Who’s to blame for bank populism?

Stephen Bartholomeusz writes:

The anti-bank sentiment unleashed by Joe Hockey and the weak response to it by Wayne Swan has now resulted in a coalition of re-regulationists, with the six cross-benchers pledging their support for the Greens’ dangerous proposals for “reform”.

Now is the time for Swan and Hockey to renounce populism and make the case for a banking system that has served the economy well during a stressful and threatening period. It might also be useful if the bank regulator, the Australian Prudential Regulation Authority, defended the system it is responsible for.

The Greens have introduced a bill into parliament that seeks to re-regulate interest rates, abolish foreign ATM fees, mandate basic transaction accounts and mortgage products and limit fees. Today they were backed by all the cross-benchers.

The anti-bank sentiment whipped up by Joe Hockey is creating a political issue of such magnitude and momentum that it threatens to destabilise a sound but quite delicate system. Wayne Swan hasn’t helped defuse the risk that the government will be forced by the political pressures into doing something that could be damaging to the banking system, the economy and bank customers’ interests by referring to the “bad behaviour” of the banks and promising his own range of reforms.

All the banks have done is to (belatedly) pass on their higher funding costs and help the Reserve Bank tighten monetary policy, which is the RBA’s stated policy intention.

And fair enough too. This column does not agree with regulating interest rates or fees. Until we stabilise the system vis-a-vis its dependence upon wholesale funding, we remain at the beck and call of the banks foreign creditors. If funding costs were to rise suddenly for whatever reason capping bank revenue streams could result in dire outcomes, hastening government intervention.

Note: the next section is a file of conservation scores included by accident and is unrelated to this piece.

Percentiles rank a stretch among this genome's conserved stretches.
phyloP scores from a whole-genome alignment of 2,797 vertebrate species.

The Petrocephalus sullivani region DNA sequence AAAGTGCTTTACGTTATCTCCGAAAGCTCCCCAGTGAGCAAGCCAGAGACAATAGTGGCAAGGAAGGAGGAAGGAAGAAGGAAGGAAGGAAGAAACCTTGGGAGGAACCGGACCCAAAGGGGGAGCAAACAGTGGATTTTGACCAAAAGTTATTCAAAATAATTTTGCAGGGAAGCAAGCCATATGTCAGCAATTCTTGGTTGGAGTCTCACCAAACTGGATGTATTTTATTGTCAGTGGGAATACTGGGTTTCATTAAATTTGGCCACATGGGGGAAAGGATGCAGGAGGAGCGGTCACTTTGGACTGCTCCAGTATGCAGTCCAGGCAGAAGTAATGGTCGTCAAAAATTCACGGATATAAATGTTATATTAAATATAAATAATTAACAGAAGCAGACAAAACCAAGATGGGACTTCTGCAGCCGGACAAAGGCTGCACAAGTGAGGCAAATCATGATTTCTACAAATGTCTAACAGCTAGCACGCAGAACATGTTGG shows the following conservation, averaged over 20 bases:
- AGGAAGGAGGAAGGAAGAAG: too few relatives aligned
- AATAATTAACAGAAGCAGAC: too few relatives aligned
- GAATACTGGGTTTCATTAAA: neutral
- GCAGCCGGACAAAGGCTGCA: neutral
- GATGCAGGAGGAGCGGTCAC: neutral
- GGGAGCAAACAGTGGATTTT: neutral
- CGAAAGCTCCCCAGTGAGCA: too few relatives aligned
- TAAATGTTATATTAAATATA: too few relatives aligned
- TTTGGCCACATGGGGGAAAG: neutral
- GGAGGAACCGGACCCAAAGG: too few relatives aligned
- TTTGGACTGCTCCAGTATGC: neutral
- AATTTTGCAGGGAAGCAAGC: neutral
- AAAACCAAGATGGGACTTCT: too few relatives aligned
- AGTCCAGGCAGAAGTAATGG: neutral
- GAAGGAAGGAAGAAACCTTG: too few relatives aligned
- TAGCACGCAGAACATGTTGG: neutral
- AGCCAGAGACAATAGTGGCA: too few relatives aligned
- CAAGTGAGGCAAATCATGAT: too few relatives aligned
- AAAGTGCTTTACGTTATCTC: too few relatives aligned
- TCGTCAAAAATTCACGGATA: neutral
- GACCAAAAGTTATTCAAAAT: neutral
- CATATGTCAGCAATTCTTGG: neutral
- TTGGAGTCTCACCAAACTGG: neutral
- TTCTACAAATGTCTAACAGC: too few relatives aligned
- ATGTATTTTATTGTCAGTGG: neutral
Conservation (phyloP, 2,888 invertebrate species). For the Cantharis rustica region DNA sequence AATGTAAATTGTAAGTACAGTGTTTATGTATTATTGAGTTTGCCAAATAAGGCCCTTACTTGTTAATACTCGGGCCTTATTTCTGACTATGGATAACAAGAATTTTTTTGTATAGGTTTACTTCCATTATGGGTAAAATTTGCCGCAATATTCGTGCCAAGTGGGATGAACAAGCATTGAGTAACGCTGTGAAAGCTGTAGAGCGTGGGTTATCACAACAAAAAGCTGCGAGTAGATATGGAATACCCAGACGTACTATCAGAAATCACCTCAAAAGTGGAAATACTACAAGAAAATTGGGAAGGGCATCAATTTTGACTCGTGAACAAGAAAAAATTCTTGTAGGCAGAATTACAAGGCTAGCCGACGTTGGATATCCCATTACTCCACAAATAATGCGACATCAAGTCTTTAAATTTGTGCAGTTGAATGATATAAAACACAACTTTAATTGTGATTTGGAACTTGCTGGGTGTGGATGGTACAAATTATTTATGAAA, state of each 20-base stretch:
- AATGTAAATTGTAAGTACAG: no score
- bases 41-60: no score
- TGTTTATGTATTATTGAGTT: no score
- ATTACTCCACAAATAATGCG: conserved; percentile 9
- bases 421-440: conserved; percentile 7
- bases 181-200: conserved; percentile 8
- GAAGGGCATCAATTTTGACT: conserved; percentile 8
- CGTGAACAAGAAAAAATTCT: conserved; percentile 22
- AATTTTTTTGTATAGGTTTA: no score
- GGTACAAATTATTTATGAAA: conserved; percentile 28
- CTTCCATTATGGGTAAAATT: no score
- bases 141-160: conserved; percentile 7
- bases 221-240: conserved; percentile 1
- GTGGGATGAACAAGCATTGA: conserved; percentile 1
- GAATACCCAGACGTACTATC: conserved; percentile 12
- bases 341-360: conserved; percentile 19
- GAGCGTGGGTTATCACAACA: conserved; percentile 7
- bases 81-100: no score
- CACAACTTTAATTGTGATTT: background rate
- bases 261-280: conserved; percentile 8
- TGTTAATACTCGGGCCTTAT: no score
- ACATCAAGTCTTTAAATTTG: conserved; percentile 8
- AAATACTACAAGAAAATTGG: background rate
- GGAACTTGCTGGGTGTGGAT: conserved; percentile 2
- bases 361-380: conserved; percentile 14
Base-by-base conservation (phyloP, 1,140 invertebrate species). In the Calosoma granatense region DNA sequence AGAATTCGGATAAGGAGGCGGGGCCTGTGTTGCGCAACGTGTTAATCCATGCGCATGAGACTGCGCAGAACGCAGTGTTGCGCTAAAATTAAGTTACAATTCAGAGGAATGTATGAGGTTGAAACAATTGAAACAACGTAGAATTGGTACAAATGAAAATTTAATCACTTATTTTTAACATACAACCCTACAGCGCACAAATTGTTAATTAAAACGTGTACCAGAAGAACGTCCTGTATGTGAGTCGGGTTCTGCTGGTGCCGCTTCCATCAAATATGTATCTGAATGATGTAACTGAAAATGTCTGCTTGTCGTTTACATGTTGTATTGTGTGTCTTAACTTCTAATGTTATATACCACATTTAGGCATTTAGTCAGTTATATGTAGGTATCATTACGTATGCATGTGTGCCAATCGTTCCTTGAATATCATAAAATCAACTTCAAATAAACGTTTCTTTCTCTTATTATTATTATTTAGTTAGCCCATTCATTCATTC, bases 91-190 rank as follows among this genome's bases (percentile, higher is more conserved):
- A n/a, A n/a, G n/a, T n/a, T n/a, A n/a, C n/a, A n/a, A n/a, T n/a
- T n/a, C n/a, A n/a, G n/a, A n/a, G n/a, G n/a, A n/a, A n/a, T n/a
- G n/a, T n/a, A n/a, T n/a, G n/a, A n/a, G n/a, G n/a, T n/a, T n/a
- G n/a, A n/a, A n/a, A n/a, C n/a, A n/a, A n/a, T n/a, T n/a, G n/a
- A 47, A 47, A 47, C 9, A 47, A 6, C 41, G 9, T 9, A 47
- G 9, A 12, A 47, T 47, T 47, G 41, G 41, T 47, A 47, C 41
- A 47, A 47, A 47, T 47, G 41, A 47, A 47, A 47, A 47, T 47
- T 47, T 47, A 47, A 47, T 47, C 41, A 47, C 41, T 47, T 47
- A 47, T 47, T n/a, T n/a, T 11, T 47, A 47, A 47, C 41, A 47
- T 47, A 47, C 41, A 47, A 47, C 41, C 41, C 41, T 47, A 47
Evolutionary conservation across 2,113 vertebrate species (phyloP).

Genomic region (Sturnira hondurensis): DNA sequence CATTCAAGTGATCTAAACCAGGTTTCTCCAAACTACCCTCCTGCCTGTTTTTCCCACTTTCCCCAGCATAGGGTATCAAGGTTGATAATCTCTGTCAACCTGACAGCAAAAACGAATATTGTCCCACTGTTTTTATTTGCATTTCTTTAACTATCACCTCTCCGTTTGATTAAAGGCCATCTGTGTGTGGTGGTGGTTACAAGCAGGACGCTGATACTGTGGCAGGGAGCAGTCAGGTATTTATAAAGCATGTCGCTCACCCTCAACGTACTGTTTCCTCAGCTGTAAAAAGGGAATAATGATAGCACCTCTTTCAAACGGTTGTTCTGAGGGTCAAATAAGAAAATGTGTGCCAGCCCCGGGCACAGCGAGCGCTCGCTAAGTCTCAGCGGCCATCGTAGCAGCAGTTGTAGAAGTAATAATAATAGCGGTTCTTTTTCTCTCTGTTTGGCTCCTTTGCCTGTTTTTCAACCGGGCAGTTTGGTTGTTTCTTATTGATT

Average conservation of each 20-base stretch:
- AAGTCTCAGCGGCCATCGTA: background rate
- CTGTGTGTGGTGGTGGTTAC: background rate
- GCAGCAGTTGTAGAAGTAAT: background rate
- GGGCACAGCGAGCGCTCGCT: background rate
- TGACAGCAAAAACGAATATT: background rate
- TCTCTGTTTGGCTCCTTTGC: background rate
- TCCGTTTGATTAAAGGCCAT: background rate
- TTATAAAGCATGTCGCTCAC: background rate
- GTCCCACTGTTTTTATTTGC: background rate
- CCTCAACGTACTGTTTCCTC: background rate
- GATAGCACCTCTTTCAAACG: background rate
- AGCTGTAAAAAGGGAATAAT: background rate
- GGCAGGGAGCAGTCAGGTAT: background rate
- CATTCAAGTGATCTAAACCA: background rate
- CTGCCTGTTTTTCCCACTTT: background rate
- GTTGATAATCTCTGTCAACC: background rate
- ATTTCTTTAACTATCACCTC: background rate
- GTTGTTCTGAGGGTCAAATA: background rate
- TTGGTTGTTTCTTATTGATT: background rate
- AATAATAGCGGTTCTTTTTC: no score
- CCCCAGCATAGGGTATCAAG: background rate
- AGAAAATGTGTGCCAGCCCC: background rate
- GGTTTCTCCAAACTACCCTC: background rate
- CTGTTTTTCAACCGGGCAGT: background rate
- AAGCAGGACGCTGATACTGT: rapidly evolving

However, it seems to this blogger shallow to blame this upon Joe Hockey. Although the shadow treasurer has been a bit inconsistent, he has by and large framed his statements as the need to reconstitute the deal between Australian society and its banks. He has not simple bashed the big four willy nilly.

The blame for the populism goes to Labour, the bureaucracy, the regulators, the banks and fawning media for hopeless governance. Since the GFC, all have endeavoured tirelessly to convince us that the banks are invincible and that there is nothing that needs investigating in the system. They did this even as the banks themselves demonstrated its falsehood in their radical new interest rate movements.

By basing post-GFC bank policy on such an obvious lie, the authorities, banks and media opened a vast credibility gap around themselves that was begging for someone with enough brains and gumption to drive through ot.

That Hockey has done so with a trailing of the uninformed is only an indication of how wide is the gap.

A transparent policy process rationally examining the issue arising from the GFC would have prevented all of this.

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  1. "a banking system that has served the economy well during a stressful and threatening period"

    A banking system that serves the economy well would not require the government to intervene with government guarantees as the first sign of trouble.

    If the government is implicitly underwriting banks high risk assets then surely the government should have some say in how they are being managed. You get nothing in life for free… unless you a bank apparently.

  2. Can you explain what "a sound but quite delicate system" is, because a sound banking system is robust and resiliant, not "quite delicate".

    Any banking sysem can be knocked around by events – that is what risk management if for. If the banking system is quite delicate, then the sooner it is examined the better!